PUCCINI La Bohème (Noseda)
Staged to mark the 120th anniversary of the 1896 premiere of La bohème at Turin’s old Teatro Regio (destroyed by a fire in 1938), this new production of Puccini’s warhorse offers an enjoyable, effective updating. Director Àlex Ollé presents a semi-abstract cityscape (the sets are by his Fura dels Baus colleague Lluc Castells) which is not in the least bit Parisian but grandly atmospheric, a riot of illuminated windows surrounding, in Acts 1 and 4, a warren-like array of rooms and stairways.
We can see Mimì in her apartment ahead of her entrance – the power fails in the building, and, in rather a nice touch, is reinstated just as Rodolfo touches that tiny little hand of hers – as well as various other peripheral comings and goings, which Tiziano Mancini’s occasionally overactive camera direction can be over-keen to point out. There’s an infectious party atmosphere in Act 2, where Café Momus is staffed by futuristic waitresses and Parpignol doesn’t feel entirely trustworthy. The grimness of modern urban life is never far away, especially in Act 3, set in some insalubrious corner of town frequented by workmen and working girls.
Some of the show’s modern touches inevitably don’t really work. Would the slobby Benoît we have here be vain enough to succumb to the Bohemians’ flattery, for example, even with the aid of a joint? Mimì’s death, of cancer here, also raises inevitable questions about this modern city’s healthcare provision. None of that matters too much, though, and the modern additions can’t hide the fact that this is a traditional Bohème at heart, true to the work’s spirit.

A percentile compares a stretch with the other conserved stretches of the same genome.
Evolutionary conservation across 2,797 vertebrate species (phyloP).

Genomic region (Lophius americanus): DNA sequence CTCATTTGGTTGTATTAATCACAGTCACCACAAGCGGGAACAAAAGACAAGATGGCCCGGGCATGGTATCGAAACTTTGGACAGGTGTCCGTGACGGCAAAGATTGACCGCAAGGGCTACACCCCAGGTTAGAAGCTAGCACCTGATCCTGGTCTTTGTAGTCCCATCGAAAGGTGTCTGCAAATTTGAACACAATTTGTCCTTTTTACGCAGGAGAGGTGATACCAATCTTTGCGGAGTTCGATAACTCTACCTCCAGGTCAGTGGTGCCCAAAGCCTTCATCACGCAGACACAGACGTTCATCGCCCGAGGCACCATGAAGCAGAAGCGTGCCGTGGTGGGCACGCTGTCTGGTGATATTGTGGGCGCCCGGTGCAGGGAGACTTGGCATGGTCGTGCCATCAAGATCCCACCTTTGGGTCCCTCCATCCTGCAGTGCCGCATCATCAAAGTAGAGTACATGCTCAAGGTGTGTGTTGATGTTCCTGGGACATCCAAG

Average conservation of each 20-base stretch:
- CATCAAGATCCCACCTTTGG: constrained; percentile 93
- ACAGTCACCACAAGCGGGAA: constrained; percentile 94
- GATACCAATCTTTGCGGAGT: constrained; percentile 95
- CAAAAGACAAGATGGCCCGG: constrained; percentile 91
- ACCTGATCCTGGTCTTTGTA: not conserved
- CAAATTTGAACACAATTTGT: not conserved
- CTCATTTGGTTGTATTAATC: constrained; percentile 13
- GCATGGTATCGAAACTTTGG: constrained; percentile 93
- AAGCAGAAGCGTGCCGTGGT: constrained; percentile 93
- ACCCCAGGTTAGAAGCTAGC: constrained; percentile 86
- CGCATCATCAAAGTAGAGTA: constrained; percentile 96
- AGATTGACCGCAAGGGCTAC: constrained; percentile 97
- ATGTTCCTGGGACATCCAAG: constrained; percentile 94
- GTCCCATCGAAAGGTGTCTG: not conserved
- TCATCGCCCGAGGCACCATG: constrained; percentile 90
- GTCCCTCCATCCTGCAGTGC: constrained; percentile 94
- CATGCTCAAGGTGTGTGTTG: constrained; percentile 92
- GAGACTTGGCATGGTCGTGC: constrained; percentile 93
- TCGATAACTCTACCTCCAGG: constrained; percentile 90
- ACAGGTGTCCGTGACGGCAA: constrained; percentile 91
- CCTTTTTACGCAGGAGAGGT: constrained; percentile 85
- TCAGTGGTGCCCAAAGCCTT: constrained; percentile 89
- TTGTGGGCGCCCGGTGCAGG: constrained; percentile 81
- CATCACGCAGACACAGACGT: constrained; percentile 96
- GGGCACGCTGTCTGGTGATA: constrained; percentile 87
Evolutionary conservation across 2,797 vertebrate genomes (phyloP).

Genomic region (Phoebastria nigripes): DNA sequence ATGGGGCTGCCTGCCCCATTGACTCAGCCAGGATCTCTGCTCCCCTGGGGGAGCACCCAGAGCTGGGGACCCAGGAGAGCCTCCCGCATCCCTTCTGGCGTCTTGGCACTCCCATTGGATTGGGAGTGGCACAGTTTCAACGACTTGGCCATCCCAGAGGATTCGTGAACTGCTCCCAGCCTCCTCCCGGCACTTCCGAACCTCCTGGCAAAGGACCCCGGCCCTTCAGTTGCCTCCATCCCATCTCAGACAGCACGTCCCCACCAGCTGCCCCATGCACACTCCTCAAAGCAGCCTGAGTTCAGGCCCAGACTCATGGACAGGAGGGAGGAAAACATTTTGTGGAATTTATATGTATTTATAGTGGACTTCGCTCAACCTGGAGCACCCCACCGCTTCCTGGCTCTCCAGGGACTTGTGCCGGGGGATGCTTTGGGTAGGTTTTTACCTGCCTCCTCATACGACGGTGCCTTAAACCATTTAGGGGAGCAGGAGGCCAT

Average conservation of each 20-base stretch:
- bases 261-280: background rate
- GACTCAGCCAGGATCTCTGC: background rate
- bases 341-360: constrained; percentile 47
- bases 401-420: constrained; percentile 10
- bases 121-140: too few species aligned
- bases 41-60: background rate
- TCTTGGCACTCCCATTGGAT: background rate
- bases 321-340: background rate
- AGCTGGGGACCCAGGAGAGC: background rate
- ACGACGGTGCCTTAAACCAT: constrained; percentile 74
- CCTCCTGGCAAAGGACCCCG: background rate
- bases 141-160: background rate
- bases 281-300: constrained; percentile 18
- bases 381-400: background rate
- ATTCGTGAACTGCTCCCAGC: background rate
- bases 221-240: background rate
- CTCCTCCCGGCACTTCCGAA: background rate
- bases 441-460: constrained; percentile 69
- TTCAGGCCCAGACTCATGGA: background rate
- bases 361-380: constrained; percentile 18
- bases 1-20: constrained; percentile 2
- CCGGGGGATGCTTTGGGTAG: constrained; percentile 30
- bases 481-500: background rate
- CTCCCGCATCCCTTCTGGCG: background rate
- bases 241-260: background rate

It also features an eminently likeable cast. Neither Irina Lungu’s Mimì nor Giorgio Berrugi’s Rodolfo is vocally ideal – she’s a bit overwrought and short on lyrical warmth, he is rather unrefined above the stave – but they make a plausible, sympathetic couple. Massimo Cavalletti is a sincere, touching Marcello, and Kelebogile Besong a deliciously over-the-top Musetta, as the staging demands. Benjamin Cho’s Schaunard and Gabriele Sagona as Colline complete the Bohemian quartet well, and the children’s chorus, in particular, is full of life.
It was a young Toscanini who presided over that first Turin Bohème, and Gianandrea Noseda doesn’t disappoint here, conducting with sensitivity and refinement, never indulgent but consistently moving. The orchestral playing, favoured by the sound balance, is of very high quality. All told, this is a touching and recommendable modern-dress Bohème.